This is because the floating payments will be worth more in terms of purchasing power, as they are linked to the inflation rate.

If inflation decreases more than what’s priced in, the market value of the inflation swap or CPI swap will decrease.

This is because the floating payments will be worth less in terms of purchasing power.

 

Inflation-linked bonds and their correlation to inflation swaps

Inflation swaps are often used as an alternative to inflation-linked bonds. Inflation-linked bonds are bonds whose payments are linked to inflation.

They are also known as inflation-protected securities or index-linked securities, as well as their abbreviation ILBs.

The most common type of inflation-linked bond is a Treasury Inflation-Protected Security (TIPS).

TIPS are issued by the US government and their payments are linked to the CPI.

In general, inflation swaps and inflation-linked bonds will have a positive correlation.

This means that when inflation increases relative to discounted expectations, the market value of both will increase.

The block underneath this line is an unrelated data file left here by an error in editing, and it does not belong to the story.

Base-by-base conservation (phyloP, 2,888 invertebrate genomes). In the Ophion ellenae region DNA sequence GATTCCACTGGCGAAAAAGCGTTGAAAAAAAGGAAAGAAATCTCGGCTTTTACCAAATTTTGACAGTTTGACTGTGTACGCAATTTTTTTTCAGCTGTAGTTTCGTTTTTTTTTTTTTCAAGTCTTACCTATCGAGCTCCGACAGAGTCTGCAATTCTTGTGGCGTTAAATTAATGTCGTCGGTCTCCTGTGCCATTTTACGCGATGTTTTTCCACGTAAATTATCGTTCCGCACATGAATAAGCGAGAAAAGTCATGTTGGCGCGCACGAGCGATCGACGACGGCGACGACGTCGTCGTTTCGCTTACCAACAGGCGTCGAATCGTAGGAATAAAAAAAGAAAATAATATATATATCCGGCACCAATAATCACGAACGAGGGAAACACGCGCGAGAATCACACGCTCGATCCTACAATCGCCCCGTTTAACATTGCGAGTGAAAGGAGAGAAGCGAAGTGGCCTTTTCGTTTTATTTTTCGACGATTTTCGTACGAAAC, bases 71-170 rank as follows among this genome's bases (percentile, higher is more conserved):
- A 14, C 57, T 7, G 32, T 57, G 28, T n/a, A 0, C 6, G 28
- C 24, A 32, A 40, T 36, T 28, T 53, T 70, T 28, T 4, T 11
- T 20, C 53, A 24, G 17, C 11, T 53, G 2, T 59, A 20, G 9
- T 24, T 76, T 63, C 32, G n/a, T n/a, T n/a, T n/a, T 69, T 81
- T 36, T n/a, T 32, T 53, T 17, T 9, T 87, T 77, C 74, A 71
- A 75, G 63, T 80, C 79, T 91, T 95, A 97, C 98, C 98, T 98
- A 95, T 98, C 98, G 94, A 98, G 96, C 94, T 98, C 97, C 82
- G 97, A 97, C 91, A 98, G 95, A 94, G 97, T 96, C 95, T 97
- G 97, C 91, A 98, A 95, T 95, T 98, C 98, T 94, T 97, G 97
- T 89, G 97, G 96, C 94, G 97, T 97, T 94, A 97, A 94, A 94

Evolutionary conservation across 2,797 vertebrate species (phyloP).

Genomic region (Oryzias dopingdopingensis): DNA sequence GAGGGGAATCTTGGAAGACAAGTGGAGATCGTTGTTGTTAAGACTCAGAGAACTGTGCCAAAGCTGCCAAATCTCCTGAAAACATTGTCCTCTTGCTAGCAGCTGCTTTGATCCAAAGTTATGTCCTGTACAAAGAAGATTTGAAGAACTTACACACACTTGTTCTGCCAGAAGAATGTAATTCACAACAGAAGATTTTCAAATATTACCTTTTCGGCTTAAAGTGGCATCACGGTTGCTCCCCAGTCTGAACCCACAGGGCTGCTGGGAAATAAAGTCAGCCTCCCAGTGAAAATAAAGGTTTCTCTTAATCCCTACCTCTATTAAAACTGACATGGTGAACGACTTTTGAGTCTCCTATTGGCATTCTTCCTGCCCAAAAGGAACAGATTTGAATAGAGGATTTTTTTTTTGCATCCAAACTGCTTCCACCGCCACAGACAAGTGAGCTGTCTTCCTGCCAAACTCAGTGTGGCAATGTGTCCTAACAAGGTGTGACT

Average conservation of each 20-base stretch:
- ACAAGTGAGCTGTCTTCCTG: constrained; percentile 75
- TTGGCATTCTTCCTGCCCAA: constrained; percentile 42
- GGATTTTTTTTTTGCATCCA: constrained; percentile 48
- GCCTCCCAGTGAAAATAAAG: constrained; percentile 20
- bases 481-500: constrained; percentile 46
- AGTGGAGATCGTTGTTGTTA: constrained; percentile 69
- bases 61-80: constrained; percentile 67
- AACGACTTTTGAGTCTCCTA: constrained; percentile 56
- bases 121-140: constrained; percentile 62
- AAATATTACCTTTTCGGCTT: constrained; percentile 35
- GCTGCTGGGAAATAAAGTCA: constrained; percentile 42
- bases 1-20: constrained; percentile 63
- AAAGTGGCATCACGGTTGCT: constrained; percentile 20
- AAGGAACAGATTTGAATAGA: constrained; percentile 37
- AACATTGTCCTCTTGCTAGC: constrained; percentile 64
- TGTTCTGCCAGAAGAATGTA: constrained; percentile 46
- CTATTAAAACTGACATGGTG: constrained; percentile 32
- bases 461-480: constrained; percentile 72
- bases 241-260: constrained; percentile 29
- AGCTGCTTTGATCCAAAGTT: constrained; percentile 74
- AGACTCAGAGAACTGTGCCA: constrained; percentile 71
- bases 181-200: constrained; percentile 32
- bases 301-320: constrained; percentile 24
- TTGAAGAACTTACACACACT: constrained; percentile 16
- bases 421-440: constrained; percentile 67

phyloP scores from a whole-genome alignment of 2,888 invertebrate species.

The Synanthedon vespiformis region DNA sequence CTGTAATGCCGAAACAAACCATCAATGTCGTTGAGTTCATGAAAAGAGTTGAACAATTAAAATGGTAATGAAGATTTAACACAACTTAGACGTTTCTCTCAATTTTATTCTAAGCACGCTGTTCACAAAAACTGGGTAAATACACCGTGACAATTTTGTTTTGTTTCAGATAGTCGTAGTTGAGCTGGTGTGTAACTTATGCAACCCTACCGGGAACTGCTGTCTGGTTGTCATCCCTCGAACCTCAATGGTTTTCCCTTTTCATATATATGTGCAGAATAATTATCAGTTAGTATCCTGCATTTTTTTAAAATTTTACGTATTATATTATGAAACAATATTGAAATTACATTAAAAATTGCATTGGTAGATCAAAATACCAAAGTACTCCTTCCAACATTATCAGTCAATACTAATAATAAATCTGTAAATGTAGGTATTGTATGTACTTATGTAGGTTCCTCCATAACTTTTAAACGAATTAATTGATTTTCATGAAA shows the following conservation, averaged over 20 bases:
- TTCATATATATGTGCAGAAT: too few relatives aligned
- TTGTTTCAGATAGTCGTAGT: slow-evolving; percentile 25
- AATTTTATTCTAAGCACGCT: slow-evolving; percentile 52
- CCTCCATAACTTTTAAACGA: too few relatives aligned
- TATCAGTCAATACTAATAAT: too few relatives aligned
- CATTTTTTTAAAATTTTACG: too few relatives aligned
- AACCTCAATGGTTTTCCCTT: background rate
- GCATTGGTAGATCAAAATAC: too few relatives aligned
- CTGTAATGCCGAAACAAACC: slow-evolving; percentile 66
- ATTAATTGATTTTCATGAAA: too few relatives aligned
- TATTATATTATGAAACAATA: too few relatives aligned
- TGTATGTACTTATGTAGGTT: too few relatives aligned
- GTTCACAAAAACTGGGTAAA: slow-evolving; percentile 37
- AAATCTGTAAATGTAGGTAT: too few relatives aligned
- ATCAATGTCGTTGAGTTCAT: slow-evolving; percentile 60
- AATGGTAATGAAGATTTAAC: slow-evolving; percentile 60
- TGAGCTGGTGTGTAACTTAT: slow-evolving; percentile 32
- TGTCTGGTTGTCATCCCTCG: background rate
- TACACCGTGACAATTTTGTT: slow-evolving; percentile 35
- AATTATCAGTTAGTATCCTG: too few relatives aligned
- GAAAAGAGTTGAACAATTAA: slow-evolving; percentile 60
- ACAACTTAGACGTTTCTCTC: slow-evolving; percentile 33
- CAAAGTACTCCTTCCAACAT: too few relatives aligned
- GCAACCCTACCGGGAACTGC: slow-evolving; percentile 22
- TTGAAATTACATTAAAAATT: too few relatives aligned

When inflation decreases relative to discounted expectations, the market value of both will generally decrease.

However, for ILBs, there is still the interest rate component, so an inflation surprise can actually still decrease their value.

Differences between inflation swaps and inflation-linked bonds

There are some important differences between inflation swaps and inflation-linked bonds.

Inflation swaps are derivative instruments, while inflation-linked bonds are debt instruments.

This means that inflation swaps are more complex than inflation-linked bonds.

They are also riskier. Inflation swaps are not backed by any asset or the full faith of a government, so they are subject to counterparty risk.

This is the risk that one of the parties will default on their obligations. Inflation-linked bonds are backed by the issuer, so they are not subject to counterparty risk.

Finally, inflation swaps can be used to hedge against inflation or to speculate on inflation.

Inflation-linked bonds can only be used to hedge against inflation to an extent, but they do not hedge out interest rate risk.

For a trader to recreate an inflation swap via the bond market, they would have to go long an inflation-linked bond and short the corresponding tenor nominal rate bond.

This would entail setting up two trades, which is more complicated than just buying an inflation swap.

An inflation swap may also have lower collateral requirements relative to buying inflation-linked bonds.

 

 

Inflation expectations

Changes in inflation expectations are what drive the prices of inflation-linked securities and derivatives, such as ILBs and inflation and CPI swaps.